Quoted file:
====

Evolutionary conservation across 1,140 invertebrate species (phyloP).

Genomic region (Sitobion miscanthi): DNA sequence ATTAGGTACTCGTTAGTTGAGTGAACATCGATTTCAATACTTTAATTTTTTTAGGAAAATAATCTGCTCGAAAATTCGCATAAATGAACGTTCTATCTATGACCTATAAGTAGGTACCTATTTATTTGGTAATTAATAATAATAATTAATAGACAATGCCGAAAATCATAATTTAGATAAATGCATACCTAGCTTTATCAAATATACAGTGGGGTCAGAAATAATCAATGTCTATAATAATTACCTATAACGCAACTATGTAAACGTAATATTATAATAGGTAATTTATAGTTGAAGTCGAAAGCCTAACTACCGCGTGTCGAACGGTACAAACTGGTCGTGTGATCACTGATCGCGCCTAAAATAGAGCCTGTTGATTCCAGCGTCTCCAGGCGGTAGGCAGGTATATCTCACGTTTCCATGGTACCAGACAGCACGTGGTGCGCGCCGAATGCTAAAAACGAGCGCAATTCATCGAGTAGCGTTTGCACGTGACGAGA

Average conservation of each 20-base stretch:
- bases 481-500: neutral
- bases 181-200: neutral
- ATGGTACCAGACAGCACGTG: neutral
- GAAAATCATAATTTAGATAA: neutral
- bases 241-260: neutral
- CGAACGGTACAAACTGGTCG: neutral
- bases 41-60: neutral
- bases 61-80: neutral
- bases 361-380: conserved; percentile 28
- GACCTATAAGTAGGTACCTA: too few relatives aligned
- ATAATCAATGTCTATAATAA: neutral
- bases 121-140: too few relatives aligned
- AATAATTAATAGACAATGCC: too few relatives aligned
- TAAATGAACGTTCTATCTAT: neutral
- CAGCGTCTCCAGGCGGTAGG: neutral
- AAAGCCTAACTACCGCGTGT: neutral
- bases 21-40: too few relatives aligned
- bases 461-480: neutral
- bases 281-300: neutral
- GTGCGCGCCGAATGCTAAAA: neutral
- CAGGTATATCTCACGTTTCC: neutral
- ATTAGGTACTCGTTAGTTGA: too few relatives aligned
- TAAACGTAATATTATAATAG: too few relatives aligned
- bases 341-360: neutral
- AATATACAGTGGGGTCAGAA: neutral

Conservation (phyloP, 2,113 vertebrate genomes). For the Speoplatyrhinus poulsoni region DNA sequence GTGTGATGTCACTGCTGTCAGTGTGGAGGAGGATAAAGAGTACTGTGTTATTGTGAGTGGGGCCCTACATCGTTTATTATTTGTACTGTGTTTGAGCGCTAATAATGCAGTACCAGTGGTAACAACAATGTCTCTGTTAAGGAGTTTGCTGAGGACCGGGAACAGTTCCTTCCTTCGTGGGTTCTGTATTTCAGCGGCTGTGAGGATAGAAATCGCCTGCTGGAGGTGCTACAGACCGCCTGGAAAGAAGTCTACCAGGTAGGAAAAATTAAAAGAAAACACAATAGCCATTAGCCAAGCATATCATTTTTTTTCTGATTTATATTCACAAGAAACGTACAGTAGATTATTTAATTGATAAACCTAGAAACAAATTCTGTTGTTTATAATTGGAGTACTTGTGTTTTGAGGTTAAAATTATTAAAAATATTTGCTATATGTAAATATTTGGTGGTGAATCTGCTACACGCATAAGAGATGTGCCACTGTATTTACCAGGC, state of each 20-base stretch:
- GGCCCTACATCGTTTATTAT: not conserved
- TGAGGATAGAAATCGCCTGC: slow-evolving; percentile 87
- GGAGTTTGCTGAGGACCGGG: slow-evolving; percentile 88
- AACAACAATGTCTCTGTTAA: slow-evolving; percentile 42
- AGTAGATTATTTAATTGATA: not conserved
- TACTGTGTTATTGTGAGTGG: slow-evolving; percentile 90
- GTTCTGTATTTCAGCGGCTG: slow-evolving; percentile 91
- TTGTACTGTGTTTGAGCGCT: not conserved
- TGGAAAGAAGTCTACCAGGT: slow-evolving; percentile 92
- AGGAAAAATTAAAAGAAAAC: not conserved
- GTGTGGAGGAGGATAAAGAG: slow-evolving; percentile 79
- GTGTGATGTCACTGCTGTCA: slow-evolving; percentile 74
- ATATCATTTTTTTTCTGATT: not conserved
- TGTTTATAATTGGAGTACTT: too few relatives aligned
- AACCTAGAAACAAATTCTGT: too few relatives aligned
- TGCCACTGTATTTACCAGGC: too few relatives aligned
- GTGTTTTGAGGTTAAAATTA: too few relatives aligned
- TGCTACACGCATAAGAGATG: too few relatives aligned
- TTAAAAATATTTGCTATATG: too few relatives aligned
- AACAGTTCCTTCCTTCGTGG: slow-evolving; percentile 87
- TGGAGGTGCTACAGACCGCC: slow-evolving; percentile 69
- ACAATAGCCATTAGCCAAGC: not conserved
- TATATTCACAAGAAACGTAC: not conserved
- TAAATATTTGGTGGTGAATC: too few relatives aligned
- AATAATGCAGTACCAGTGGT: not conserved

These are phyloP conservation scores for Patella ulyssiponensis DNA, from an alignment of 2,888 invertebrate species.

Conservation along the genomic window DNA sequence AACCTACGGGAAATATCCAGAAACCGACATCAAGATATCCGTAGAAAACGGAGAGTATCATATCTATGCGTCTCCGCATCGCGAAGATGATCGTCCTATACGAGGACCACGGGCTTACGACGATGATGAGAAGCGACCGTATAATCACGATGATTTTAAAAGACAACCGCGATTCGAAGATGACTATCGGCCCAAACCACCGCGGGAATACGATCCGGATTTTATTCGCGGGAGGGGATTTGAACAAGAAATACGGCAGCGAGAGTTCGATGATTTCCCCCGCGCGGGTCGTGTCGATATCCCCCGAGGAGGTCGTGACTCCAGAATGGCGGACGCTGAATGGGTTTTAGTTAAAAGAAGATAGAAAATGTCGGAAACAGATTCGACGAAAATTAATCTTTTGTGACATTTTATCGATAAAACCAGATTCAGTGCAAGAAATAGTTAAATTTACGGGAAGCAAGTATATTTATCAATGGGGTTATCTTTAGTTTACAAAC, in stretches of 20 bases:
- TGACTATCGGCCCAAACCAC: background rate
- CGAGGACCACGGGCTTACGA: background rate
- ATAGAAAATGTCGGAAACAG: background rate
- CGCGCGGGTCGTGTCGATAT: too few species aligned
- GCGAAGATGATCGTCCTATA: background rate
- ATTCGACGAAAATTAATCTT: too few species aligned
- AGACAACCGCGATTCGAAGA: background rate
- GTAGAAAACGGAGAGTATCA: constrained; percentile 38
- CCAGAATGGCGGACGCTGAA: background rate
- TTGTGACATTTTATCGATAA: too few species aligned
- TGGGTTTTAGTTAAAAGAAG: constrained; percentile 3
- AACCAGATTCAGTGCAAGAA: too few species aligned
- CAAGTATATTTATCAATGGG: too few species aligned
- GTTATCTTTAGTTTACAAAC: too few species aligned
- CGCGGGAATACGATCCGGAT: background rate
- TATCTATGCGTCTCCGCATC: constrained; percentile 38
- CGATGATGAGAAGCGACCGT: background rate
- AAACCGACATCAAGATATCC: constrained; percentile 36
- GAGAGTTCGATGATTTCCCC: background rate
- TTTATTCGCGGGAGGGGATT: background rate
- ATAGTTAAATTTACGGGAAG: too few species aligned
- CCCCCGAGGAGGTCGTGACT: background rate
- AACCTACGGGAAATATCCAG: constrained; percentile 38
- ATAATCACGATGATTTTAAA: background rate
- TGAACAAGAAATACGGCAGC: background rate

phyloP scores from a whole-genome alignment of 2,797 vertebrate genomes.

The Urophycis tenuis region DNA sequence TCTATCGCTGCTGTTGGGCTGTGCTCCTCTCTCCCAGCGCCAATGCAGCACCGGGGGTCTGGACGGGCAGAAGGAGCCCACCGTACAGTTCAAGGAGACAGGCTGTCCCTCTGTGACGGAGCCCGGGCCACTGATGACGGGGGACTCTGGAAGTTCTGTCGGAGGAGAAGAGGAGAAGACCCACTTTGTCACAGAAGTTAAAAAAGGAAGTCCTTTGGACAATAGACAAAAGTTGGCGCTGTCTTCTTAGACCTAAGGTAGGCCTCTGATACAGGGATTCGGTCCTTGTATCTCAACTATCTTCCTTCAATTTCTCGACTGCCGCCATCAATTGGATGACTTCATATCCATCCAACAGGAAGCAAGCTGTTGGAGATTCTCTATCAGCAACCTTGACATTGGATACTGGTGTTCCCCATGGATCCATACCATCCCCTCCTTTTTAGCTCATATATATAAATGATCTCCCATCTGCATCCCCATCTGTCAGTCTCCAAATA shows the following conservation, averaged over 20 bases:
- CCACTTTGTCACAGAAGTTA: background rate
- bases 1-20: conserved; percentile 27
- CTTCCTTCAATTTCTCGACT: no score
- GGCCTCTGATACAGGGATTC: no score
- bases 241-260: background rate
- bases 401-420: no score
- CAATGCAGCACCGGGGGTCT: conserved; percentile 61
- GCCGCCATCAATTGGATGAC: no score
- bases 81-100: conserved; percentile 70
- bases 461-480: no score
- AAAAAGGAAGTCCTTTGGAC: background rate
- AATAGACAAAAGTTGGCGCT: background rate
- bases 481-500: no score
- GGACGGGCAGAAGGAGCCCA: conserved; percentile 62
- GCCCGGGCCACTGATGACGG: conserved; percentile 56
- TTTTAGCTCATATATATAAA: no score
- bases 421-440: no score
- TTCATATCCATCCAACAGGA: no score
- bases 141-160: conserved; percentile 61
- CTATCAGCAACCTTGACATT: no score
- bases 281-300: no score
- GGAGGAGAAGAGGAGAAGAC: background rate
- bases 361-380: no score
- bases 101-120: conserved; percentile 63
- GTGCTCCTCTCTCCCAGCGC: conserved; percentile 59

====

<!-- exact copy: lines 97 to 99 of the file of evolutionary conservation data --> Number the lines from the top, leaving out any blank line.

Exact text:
- GGACGGGCAGAAGGAGCCCA: conserved; percentile 62
- GCCCGGGCCACTGATGACGG: conserved; percentile 56
- TTTTAGCTCATATATATAAA: no score